Families of missing Yemenite children want open state secret files

Several families of immigrants who claim their children and sisters were abducted in the 1950s in a Yemenite child relationship demanded Tuesday that the government reveal secret documents related to the case, and that -they bought a compensation plan that was renamed “hush money. ”

The call came from the families the day after the government approved a 162 million (nearly $ 50 million) NIS compensation program over the issue.

The case involves more than 1,000 families – mostly immigrants from Yemen, but also dozens from the Balkans, North Africa, and other countries in the Middle East – which have been said that their children were abducted from Israeli hospitals and sent up for adoption, sometimes abroad, early in Israel a year.

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The official explanation is that the children died while in medical care, but many families do not believe this, demanding that their children be removed and given to unmarried couples. children of European backgrounds. While previous investigations have dispelled claims of mass eviction, suspicions have subsided and added to a long line of flaws between a link of European origin and those from Middle Eastern backgrounds.

Israelis are protesting as they celebrate the day of remembrance and awareness of Yemenite Children ‘s Friendship in Jerusalem on July 31, 2019. (Yonatan Sindel / Flash90)

While the state on Monday expressed remorse and understanding about the suffering caused by the families, there was no official apology for what remains one of the most controversial and sensitive issues in Israeli society.

“The children didn’t die, and if they did, where did they bury them?” Yona Iraqi Hacohen, a 77-year-old woman who says three of her sisters were raised, told Walla’s news site.

“It’s hush money, that’s what I think.” Where have they been all those years? I am angry that my parents are no longer there [with us], and I promised that I would not give up until I died, “said Hacohen.

Without an official apology he drew criticism from those who helped the affected families as they sought answers to what had happened to their children, as well as complaints that the terms of the plan are closing. out many of those who were part of the saw.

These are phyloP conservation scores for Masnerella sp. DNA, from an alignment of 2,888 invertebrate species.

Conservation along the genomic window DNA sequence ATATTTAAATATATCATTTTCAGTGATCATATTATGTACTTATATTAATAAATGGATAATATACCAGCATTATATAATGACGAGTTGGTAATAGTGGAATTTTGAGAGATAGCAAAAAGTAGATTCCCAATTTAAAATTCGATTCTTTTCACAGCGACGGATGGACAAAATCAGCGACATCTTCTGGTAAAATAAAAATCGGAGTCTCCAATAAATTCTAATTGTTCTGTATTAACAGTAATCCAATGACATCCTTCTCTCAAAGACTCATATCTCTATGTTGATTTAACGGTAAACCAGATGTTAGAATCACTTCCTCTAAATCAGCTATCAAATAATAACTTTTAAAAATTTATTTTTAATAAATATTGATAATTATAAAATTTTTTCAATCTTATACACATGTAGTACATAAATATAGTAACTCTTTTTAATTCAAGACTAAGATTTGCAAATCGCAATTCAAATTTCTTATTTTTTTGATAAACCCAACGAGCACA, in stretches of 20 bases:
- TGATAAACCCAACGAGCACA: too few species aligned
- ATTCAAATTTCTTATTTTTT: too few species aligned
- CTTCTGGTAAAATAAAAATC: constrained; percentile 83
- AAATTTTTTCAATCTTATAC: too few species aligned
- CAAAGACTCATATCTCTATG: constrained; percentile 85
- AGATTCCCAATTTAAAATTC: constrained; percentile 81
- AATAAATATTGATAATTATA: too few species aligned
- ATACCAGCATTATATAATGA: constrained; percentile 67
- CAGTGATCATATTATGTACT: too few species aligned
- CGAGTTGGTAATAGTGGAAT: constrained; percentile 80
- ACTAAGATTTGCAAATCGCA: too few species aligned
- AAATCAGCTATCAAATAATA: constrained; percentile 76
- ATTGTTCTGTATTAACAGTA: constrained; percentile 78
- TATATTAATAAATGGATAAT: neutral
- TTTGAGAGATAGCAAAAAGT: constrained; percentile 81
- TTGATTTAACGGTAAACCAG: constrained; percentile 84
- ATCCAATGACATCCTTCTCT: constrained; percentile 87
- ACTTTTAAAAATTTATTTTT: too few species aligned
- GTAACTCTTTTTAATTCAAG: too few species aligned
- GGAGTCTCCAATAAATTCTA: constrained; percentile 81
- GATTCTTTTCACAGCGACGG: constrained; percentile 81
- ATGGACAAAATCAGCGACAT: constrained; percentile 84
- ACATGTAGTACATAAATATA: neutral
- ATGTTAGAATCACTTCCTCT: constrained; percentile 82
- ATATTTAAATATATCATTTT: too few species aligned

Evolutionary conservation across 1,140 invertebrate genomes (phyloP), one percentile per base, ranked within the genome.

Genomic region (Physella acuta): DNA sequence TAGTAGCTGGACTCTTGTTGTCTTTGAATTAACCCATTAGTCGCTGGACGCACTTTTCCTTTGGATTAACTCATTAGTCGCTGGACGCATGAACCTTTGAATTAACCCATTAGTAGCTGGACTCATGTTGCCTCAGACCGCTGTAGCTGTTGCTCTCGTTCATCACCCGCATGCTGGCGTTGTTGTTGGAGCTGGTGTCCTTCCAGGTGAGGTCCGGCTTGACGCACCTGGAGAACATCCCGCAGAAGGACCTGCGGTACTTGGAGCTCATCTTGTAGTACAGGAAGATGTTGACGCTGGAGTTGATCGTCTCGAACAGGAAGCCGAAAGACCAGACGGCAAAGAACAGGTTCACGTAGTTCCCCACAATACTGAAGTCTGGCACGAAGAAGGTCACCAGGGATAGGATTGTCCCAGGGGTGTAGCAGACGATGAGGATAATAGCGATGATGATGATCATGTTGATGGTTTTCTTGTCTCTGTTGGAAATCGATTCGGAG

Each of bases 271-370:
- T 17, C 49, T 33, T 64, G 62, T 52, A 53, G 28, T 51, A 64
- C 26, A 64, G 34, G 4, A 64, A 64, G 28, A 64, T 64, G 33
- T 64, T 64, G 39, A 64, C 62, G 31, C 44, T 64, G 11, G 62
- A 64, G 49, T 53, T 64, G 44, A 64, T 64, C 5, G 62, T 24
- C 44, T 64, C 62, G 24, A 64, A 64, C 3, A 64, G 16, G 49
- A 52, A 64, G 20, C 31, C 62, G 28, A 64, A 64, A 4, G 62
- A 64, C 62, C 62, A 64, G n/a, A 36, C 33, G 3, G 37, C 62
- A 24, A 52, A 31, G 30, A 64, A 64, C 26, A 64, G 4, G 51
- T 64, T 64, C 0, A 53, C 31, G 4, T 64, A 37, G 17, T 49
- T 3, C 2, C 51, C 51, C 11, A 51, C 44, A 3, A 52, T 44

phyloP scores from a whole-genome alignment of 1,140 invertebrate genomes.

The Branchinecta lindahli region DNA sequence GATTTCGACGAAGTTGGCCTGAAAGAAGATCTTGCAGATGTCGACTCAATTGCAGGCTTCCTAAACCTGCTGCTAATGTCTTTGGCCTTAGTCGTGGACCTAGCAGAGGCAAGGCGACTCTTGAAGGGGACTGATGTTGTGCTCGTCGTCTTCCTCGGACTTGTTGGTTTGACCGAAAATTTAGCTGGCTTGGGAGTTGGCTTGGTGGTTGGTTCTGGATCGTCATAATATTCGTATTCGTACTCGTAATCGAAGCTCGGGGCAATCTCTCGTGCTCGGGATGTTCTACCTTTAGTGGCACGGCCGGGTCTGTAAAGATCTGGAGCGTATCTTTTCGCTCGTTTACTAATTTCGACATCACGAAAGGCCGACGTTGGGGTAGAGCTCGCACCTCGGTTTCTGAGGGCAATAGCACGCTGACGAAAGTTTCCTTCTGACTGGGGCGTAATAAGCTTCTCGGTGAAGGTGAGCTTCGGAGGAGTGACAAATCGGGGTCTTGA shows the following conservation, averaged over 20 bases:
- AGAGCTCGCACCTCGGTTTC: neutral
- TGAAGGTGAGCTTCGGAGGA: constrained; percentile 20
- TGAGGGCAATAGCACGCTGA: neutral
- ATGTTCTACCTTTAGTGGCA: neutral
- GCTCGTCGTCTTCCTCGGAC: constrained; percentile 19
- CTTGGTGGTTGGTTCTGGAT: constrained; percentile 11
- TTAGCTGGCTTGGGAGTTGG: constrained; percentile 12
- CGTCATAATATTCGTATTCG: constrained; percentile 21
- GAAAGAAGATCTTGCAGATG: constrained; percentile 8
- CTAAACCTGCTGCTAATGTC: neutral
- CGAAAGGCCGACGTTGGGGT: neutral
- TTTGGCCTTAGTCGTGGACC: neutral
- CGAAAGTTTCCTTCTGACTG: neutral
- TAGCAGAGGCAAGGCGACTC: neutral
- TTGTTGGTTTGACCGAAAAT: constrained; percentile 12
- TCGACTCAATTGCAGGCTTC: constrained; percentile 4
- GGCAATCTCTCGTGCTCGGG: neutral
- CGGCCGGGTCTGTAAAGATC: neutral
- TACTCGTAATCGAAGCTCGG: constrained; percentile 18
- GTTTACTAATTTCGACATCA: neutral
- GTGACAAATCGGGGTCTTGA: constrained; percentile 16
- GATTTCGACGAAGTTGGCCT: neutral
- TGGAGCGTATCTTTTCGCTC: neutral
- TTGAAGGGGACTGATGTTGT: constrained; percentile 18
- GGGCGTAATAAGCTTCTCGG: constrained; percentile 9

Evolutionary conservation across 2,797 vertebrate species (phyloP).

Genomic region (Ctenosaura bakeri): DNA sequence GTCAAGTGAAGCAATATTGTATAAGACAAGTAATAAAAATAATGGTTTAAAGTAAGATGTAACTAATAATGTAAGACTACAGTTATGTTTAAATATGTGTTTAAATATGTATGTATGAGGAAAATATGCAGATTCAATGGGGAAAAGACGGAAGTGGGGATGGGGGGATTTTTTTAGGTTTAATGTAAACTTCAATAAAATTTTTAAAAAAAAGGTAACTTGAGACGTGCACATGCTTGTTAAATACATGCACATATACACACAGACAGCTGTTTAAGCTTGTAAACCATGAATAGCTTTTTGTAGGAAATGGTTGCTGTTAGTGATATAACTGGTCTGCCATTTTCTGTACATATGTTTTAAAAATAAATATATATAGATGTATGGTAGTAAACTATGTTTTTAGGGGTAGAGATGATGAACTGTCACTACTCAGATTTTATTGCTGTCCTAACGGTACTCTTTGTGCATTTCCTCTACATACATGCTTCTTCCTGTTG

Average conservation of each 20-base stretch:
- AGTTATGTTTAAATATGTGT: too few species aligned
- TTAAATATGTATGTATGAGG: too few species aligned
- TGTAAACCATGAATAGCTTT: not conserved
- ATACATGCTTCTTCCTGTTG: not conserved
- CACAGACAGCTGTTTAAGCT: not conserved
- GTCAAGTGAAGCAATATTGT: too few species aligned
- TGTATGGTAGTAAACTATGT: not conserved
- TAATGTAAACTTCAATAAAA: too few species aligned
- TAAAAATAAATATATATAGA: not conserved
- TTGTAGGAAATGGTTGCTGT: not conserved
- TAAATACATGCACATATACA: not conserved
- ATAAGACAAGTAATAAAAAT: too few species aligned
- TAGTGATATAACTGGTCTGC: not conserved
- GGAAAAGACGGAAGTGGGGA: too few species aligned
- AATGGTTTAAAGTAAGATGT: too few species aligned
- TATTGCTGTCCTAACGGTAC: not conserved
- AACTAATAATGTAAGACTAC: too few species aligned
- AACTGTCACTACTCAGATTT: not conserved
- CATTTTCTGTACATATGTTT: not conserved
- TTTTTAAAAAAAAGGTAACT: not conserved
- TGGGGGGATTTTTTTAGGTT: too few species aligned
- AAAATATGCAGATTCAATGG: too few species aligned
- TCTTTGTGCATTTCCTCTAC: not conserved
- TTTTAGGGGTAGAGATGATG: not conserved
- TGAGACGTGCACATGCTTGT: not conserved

Families say the children were taken from their parents by authorities, who were never told what happened. They argue that the events were not a mixture of unrelated issues but reflected policy at the time.

Michael Sharabi, who was told his mother at the time her baby son died, criticized the retaliation, saying that was not the purpose of the protests.

“We never talked about compensation; we called for the truth to be revealed, ”said Sharabi.

“We want them to open all cases and hidden files, acknowledge the responsibility of the state, and apologize to the families for all the injustices,” Sharabi said.

Prime Minister Benjamin Netanyahu at the COVID-19 vaccine center in Zarzir, northern Israel, February 9, 2021. (David Cohen / Flash90)

Prime Minister Benjamin Netanyahu said in a statement Monday that “the time has come for the families from whom their children have been identified to receive recognition from the state and the Israeli government as well as compensation.”

While acknowledging that retaliation will not “compensate for the horrific suffering that the families have suffered and are surviving,” Netanyahu said he hopes the decision will bring “modicum comfort, which they deserve. “

He also asked the Ministry of Education to include the relationship in Israel history textbooks.

Under the terms of the plan, NIS families will receive 150,000 ($ 46,000) for each child reported at the time. A sum of NIS 200,000 ($ 61,000) will be paid for each child who does not know what happened.

In total, the government will allocate NIS 162 million ($ 46.6 million) for the compensation plan.

Only families where their cases have been reviewed by one of the three state committees established over the years to investigate the case, are eligible to apply for compensation. Applications must be filed between June 1, 2021, and November 30, 2021.

A committee will be set up to oversee the distribution of compensation.